Third Sunday of Advent

Third Sunday in Advent (16 December 2018)

John 3.7-18

JoAnn A. Post

John said to the crowds that came out to be baptized by him, “You brood of vipers! Who warned you to flee from the wrath to come? Bear fruits worthy of repentance. Do not begin to say to yourselves, ‘We have Abraham as our ancestor’; for I tell you, God is able from these stones to raise up children to Abraham. Even now the ax is lying at the root of the trees; every tree therefore that does not bear good fruit is cut down and thrown into the fire.”

And the crowds asked him, “What then should we do?” In reply he said to them, “Whoever has two coats must share with anyone who has none; and whoever has food must do likewise.” Even tax collectors came to be baptized, and they asked him, “Teacher, what should we do?” He said to them, “Collect no more than the amount prescribed for you.” Soldiers also asked him, “And we, what should we do?” He said to them, “Do not extort money from anyone by threats or false accusation, and be satisfied with your wages.”

As the people were filled with expectation, and all were questioning in their hearts concerning John, whether he might be the Messiah, John answered all of them by saying, “I baptize you with water; but one who is more powerful than I is coming; I am not worthy to untie the thong of his sandals. He will baptize you with the Holy Spirit and fire. His winnowing fork is in his hand, to clear his threshing floor and to gather the wheat into his granary; but the chaff he will burn with unquenchable fire.”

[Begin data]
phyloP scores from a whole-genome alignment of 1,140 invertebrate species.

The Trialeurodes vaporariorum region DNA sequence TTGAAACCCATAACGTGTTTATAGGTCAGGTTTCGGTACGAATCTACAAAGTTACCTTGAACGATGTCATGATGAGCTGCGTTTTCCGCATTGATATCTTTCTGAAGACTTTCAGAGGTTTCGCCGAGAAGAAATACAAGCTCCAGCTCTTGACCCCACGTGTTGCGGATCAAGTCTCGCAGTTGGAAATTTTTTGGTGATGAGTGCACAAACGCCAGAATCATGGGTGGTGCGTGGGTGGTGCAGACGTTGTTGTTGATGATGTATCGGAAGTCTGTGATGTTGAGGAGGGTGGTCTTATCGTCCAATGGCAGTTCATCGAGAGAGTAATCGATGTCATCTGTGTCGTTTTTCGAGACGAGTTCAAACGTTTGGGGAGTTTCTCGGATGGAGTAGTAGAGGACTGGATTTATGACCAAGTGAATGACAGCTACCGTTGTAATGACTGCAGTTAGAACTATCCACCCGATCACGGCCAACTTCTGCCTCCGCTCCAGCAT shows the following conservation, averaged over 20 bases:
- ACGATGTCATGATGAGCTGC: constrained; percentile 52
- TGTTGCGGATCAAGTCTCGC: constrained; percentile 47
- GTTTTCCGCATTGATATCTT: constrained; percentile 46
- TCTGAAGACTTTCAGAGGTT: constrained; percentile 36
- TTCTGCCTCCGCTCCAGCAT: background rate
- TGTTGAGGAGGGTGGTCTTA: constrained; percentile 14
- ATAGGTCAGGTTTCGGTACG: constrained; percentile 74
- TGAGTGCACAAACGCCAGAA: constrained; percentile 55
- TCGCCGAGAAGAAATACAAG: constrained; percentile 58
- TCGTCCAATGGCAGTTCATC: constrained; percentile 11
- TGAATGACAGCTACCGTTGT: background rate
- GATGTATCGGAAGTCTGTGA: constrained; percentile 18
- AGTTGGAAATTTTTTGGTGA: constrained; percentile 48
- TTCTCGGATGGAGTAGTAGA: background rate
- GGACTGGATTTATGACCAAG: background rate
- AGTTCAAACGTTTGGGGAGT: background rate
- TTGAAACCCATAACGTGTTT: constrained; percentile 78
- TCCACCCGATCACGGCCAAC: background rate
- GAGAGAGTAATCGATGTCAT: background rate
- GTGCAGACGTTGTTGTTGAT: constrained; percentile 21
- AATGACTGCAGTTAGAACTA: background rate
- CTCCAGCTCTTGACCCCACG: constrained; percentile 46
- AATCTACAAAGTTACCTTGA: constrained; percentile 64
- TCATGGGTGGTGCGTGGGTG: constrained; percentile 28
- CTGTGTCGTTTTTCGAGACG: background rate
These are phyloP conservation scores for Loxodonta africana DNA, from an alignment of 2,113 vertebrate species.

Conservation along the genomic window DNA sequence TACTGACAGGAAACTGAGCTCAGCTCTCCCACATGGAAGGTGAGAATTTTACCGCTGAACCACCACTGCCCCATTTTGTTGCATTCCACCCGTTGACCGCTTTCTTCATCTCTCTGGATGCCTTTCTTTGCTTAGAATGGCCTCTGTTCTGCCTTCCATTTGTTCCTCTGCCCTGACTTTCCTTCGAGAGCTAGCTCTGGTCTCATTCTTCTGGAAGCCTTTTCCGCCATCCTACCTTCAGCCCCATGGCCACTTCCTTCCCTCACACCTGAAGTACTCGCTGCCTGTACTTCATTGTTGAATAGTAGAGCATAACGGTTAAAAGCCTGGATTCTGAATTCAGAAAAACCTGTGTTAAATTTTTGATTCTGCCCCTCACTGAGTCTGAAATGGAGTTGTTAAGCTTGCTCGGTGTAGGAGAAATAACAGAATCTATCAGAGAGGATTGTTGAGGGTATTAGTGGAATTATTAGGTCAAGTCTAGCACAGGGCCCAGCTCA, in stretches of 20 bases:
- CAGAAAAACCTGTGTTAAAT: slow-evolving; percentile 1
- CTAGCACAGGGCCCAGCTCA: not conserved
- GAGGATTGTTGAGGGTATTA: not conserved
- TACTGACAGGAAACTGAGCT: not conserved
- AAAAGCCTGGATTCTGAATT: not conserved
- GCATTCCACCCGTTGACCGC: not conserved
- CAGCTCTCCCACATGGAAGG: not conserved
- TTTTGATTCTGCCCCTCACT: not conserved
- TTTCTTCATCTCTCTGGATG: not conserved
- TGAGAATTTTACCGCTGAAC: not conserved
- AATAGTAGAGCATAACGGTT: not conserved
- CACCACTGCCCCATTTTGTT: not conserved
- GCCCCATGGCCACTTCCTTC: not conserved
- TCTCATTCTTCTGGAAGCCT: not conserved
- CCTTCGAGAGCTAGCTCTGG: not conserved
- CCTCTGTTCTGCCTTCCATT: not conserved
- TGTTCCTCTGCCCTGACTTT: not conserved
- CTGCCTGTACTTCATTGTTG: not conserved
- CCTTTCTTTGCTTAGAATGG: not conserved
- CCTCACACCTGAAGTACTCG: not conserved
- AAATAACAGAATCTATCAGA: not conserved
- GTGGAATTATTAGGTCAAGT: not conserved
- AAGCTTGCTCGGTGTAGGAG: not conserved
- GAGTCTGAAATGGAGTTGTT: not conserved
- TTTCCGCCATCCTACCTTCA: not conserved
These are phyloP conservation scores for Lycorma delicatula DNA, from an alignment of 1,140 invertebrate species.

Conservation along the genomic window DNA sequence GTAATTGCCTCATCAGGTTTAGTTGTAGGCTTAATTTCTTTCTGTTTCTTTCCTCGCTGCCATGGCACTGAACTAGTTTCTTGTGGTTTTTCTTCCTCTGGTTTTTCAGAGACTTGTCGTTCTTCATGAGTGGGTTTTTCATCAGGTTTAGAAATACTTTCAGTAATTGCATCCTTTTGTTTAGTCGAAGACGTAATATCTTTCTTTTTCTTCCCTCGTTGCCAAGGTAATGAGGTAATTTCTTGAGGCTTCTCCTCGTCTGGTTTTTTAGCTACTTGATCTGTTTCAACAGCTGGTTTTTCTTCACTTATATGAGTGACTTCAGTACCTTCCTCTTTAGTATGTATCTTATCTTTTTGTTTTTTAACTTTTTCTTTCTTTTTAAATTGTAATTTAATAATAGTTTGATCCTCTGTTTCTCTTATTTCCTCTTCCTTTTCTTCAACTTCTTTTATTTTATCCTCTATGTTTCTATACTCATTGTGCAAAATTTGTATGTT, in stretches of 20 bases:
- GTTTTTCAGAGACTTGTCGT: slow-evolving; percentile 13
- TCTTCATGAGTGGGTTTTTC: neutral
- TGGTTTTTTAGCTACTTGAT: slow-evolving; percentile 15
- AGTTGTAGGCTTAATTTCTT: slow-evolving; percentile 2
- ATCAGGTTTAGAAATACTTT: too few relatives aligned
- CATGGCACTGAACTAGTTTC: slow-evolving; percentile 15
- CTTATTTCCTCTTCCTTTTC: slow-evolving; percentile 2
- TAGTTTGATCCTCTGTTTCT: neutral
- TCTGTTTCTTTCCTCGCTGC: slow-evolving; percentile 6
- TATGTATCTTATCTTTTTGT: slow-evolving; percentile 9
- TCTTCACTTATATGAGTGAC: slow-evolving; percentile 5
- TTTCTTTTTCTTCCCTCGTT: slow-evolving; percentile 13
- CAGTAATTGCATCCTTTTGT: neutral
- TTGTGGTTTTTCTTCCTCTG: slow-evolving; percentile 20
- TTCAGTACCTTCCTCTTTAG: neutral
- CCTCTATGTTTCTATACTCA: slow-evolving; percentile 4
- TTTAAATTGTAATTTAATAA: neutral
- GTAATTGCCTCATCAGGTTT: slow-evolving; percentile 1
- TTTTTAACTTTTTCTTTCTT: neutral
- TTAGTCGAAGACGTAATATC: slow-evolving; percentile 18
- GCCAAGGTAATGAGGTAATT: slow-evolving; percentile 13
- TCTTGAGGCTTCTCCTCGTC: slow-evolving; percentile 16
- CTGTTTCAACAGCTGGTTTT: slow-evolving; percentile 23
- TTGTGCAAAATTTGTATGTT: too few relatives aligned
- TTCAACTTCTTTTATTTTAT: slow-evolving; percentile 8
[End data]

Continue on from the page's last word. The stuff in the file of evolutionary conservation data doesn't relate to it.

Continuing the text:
So, with many other exhortations, he proclaimed the good news to the people.

“Were we wrong?”  I’ve had this same conversation with my older sister a hundred times. We had it again Friday morning. “Were we wrong?”

Perhaps you recall that my Mom has not been well. In addition to advanced old age, her grief over my father’s death—now more than a year ago—is nearly debilitating. In the last few days, she has developed new symptoms, new sadnesses. She hardly eats or drinks anymore. She doesn’t want to leave her room. She has little to say.

My sister and I have memories of a Mom who was kind and gentle, quick with a smile, clever with Scrabble, tireless and generous. But now?

Many of you have walked this road with people you love. Whether it is illness or age or some sort of trauma, people can change. Sometimes they change so much we don’t even know them anymore. And we wonder if maybe we were wrong about them all along.

Years ago, I skimmed a book called “Being Wrong” for a class I was taking. (Being Wrong: Adventures in the Margin of Error,” Kathryn Schulz, Ecco, 2011) I remember little about it, except for this intriguing proposition: the more wrong we are, the more we insist we are right. Why? Because, on some level, we worry that if we are wrong about one thing (a person, a memory, an idea), we might be wrong about other things. And then, where would it end, this being wrong?

Which leads me back to my sister’s question and the fear that lies beneath it: “Were we wrong?”

I imagine John the Baptizer’s audience facing the same dilemma. Last week, Luke introduced us to John by first placing him in his historical context. “In the 15th year of the reign of Emperor Tiberius . . .” (Luke 3.1ff) Then Luke reminded us that John was “son of Zechariah,” a memory tickler of John’s miraculous birth to very old parents. (Luke 1.5ff)

What would this John have to say?  Standing as he did in the shadow of some of the most vicious rulers in human history, identified by his old man’s name?  Will he challenge the ruling authorities? Will he spin sappy memories about growing up with geriatric parents? No. He told them they were wrong.

“Don’t start with me about being descendants of Abraham,” he mocked. “If God wanted more descendants of Abraham, these rocks would grow legs.”

“And don’t go on about being of David’s line. That storied lineage, that tree is being chopped down even as we speak.”

Well, he was speaking. They were speechless.